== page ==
The price of LEDs is falling so fast it’s profitable to farm

June 17, 2016

By: Michael J. Coren

US agriculture has reached a tipping point: It’s now possible to buy greens grown indoors for the same price as those farmed in California fields thanks to the falling price of LEDs.
New Jersey-based AeroFarms is shipping arugula, kale, and spinach from a farm inside a former Newark nightclub to grocery shelves around New York City. Local ShopRites sell five ounces of AeroFarms’ greens for $3.99, the same price as EarthBound, an organic grower in California.
ShopRite selling AeroFarms greens last Sunday (June 12) for $3.99 for 5 ounces.
For decades, growing indoors was confined to uniquely profitable markets (like marijuana) that could justify the enormous expense of using artificial light. But dramatic advancements in light-emitting diodes (LEDs)—and new ways of controlling growing conditions indoors—have redefined the economics of farming.

The Department of Energy says the price of LEDs has fallen 90% since 2010, and should keep falling in the years to come. At the same time, LED efficiency (light emitted per unit of energy) and lifetime (now up to about 36,000 hours) have nearly doubled.

Although California supplies about 80% (pdf) of the United States’ lettuce and other produce, indoor farmers say they will soon be suppling tastier, fresher and, eventually, cheaper produce to many cities. They are even turning a profit doing it. “We make a healthy margin,” says Marc Oshima, chief marketing officer for AeroFarms. “There’s a reason that Goldman Sachs and Prudential have invested in our farms.”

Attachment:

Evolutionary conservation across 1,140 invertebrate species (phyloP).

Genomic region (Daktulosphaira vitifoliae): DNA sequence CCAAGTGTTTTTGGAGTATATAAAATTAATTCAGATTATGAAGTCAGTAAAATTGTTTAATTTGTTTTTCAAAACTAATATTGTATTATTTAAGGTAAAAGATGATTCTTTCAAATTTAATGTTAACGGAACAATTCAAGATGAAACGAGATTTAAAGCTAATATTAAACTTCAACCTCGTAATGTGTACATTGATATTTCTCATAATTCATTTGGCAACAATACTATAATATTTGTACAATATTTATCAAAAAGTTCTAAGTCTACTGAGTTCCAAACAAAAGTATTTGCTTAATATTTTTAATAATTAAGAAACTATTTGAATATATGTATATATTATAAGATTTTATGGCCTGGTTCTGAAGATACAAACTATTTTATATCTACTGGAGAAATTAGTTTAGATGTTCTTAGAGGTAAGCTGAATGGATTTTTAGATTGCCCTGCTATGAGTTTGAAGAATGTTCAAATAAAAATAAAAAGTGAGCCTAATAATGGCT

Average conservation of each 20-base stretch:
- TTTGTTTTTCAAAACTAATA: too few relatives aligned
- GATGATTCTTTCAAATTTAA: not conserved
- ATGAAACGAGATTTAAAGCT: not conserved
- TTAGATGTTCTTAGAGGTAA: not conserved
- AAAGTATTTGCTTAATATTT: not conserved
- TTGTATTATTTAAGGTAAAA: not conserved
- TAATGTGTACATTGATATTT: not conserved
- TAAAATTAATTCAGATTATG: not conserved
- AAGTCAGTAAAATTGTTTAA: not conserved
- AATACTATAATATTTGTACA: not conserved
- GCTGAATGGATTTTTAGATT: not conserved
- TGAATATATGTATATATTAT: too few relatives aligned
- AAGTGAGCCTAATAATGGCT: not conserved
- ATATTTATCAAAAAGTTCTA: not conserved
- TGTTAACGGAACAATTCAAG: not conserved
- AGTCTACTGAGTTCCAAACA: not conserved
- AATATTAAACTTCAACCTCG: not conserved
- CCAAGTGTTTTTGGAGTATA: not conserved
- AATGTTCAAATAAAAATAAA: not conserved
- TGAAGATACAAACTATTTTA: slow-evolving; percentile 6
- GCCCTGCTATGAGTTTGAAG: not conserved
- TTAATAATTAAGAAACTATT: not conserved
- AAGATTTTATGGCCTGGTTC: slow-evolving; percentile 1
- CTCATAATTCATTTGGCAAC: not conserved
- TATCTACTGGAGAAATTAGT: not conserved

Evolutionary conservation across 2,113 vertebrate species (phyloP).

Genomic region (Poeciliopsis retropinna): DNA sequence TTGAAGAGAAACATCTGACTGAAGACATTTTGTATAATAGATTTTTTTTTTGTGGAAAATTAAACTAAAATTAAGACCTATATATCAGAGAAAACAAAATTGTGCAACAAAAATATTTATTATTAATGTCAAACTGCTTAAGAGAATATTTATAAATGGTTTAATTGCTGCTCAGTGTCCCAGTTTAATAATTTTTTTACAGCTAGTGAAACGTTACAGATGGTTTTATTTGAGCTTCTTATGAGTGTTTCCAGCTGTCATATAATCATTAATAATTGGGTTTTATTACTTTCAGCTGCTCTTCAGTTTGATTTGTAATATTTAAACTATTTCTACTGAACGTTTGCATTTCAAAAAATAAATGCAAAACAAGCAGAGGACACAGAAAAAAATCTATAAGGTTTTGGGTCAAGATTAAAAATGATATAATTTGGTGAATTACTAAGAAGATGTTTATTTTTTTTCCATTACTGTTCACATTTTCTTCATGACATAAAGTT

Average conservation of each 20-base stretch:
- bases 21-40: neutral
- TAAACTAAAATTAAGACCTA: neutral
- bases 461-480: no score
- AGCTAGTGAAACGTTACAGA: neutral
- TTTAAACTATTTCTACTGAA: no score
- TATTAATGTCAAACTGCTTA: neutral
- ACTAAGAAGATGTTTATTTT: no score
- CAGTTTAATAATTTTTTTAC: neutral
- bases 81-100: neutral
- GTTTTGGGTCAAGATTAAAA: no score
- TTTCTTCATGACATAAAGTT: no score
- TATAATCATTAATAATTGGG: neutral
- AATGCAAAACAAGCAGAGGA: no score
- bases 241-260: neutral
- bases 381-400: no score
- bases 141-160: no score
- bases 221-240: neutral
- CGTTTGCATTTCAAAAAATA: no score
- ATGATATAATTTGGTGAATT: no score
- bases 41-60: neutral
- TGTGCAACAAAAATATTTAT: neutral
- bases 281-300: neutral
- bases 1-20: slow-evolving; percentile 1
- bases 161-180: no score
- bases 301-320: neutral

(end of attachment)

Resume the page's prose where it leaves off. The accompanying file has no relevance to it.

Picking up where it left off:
Cheap, efficient LED lighting also changed the business model for Edenworks, an indoor aquaponic farm in Brooklyn. “Our overall facility would have cost four times [the price] if we built it with LEDs in 2010,” said Jason Green, CEO and company co-founder. As indoor farms continue to roll out automation and slash labor costs, you “end up with an indoor farm that can yield local greens at price parity with organic produce coming out of California,” he said. “That’s insanely disruptive.” There are no definitive statistics about indoor area yet, but at least half a dozen farms are now operating around the country, some covering more than an acre (0.4 hectares).
Farming is a high-cost, low margin business (pdf), especially at small scales. More than one-third of operating budgets are spent on pesticides, fertilizer, herbicides, and labor according to an Iowa State University case study (PDF). Indoor farming, while expensive to build, lowers operating costs by minimizing irrigation, chemical and labor expenses, says Green. Under experiment conditions, it can also boost yields by a factor of 100 (per unit of area) in half the time as conventional farming, reports the DoE.
The best place to build an indoor farm is a few miles from a supermarket that supplies a city with produce. Tim Wilson, an investor at Artiman Ventures, which invests in the sector, says most cities will find the cost, quality, and freshness advantages of indoor farming make it the obvious choice for most produce (although large-scale grain and tree crops will remain in the field).
Indoor farms are now busy growing basil in New York, arugula in Chicago, and even lettuce in Anchorage, Alaska. Companies like BrightFarms, FreshBox Farms, Green Sense Farms, and Gotham Greens have have raised millions of dollars to expand their own pilot facilities into full-scale indoor farms set to rise in Washington DC, St Louis, Indianapolis, Kansas City, Oklahoma City, and St Paul. The future of indoor agriculture looks bright.

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